.- Speaking to almost 15,000 people in St. Peter's Square during the Wednesday General Audience, Pope Benedict XVI continued last weekâs comparison of the monastic and scholastic theology in the twelfth century. In the area of theological discussion, the Holy Father cautioned against ethical relativism influencing the Faith.
Pope Benedict dedicated his catechesis to the twelfth-century debate between St. Bernard of Clairvaux and Abelard. He began by recalling, "to understand this confrontation between the two great masters, we must remember that theology is the search for a rational understanding, as far as possible, of the mysteries of the Christian faith."
For St. Bernard, Benedict XVI explained, "faith itself is endowed with inner certainty, strengthened by the testimony of the saints and the inspiration of the Holy Spirit in the hearts of believers, and in case of doubt, by the exercise of the Magisterium of the Church."
The Pope added, âIn his view, the critical examination of reason risks intellectualism, the relativization of truth, that could even lead to questioning oneâs own faith.â
"For Bernard, theology has the sole purpose of promoting the intimate experience of God, to love the Lord more and more," he continued. "There are varying stages in this journey until the culmination is reached, when the soul of the believer is intoxicated by the summits of love."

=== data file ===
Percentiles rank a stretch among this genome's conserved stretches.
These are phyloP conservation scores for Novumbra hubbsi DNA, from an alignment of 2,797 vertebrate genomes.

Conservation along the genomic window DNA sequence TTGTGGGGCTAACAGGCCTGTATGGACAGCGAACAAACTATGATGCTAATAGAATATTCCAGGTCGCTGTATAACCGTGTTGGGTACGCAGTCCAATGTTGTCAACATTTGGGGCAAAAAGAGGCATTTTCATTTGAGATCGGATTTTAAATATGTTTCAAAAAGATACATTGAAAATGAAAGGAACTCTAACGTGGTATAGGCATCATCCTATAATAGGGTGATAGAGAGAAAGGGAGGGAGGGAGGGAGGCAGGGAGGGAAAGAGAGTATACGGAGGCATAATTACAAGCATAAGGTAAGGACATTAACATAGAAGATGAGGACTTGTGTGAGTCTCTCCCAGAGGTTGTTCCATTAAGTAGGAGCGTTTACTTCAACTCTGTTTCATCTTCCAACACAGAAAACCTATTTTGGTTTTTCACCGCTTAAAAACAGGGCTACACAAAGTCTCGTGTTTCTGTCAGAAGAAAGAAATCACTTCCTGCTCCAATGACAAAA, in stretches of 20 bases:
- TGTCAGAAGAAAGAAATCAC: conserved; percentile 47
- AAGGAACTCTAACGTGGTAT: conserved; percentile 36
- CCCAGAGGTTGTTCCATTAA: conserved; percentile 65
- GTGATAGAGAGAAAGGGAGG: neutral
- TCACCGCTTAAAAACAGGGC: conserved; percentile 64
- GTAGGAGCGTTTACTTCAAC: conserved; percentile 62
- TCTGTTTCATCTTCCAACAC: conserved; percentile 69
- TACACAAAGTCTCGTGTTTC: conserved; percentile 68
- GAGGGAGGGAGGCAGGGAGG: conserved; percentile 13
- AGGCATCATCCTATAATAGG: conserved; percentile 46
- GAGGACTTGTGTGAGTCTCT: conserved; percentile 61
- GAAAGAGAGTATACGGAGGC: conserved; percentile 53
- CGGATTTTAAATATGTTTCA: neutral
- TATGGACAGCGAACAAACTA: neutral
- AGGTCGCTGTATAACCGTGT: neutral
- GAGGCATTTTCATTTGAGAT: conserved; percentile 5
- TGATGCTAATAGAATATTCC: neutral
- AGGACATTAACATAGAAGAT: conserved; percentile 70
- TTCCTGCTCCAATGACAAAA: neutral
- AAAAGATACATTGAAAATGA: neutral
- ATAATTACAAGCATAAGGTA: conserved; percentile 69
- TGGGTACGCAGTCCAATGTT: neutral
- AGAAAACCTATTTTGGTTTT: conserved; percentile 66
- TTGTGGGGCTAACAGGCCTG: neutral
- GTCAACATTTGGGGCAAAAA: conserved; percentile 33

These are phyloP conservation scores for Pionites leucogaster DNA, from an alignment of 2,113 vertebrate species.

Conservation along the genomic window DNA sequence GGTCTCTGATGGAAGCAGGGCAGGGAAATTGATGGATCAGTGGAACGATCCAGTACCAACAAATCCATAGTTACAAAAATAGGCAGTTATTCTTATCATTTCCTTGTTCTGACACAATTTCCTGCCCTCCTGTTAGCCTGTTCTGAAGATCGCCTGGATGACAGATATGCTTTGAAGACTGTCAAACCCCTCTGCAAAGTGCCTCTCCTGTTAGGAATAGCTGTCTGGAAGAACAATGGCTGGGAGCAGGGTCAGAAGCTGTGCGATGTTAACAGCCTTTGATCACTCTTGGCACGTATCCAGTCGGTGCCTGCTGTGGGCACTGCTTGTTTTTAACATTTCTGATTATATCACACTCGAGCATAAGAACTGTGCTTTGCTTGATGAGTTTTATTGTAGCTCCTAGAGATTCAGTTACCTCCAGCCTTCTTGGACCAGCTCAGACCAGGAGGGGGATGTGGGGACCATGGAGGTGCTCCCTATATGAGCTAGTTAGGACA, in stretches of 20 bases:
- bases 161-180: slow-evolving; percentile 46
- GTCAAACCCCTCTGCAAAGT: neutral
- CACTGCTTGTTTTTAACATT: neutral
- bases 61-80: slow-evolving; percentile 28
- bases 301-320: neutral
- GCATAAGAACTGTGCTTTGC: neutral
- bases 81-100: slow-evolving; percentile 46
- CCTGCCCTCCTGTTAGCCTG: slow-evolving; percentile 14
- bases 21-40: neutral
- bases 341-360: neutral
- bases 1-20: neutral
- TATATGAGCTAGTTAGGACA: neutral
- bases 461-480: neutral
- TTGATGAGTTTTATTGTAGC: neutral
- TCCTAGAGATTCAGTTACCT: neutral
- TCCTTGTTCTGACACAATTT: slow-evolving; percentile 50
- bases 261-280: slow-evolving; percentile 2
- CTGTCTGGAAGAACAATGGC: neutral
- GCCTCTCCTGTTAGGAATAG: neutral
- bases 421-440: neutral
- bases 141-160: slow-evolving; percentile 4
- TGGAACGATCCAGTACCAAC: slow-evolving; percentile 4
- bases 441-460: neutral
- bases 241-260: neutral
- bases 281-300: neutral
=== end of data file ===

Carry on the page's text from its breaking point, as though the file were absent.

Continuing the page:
Above all, the abbot of Clairvaux taught that theology "must be nourished by contemplative prayer," the Pope said.
Turning to Abelard, the Pontiff noted that âamong other things introduced the term 'theology' as we understand it today, ... originally studied philosophy then applied the results achieved in this discipline to theology."
However, Abelard was a conflicted person. Pope Benedict explained that he had a "religious spirit but a restless personality, and his life was rich in dramatic events: he challenged his teachers and had a child by a cultured and intelligent woman, Eloise. ... He also suffered ecclesiastical condemnations, although he died in full communion with the Church to whose authority he submitted with a spirit of faith."
On the academic plain, the Holy Father said an âexcessive use of philosophy rendered Abelard's Trinitarian doctrine dangerously fragile.â In the field of morals Abelardâs teaching was not without ambiguity as he insisted on considering the intention of the subject as the only source for describing the goodness or malice of moral acts, ignoring the objective moral significance and value of actions.
"This aspect", Benedict XVI went on, "is highly relevant for our own age, in which culture often seems marked by a growing tendency to ethical relativism.â
The Pope also underlined "some of Abelardâs insights, such as when he says that in non-Christian religious traditions there is already a preparation for the reception of Christ, the Word of God."
The Holy Father concluded by stressing that "the theological confrontation ended with a full reconciliation between the two, thanks to their mutual friend, Peter the Venerable. Abelard showed humility in recognizing his errors, Bernard great kindness. â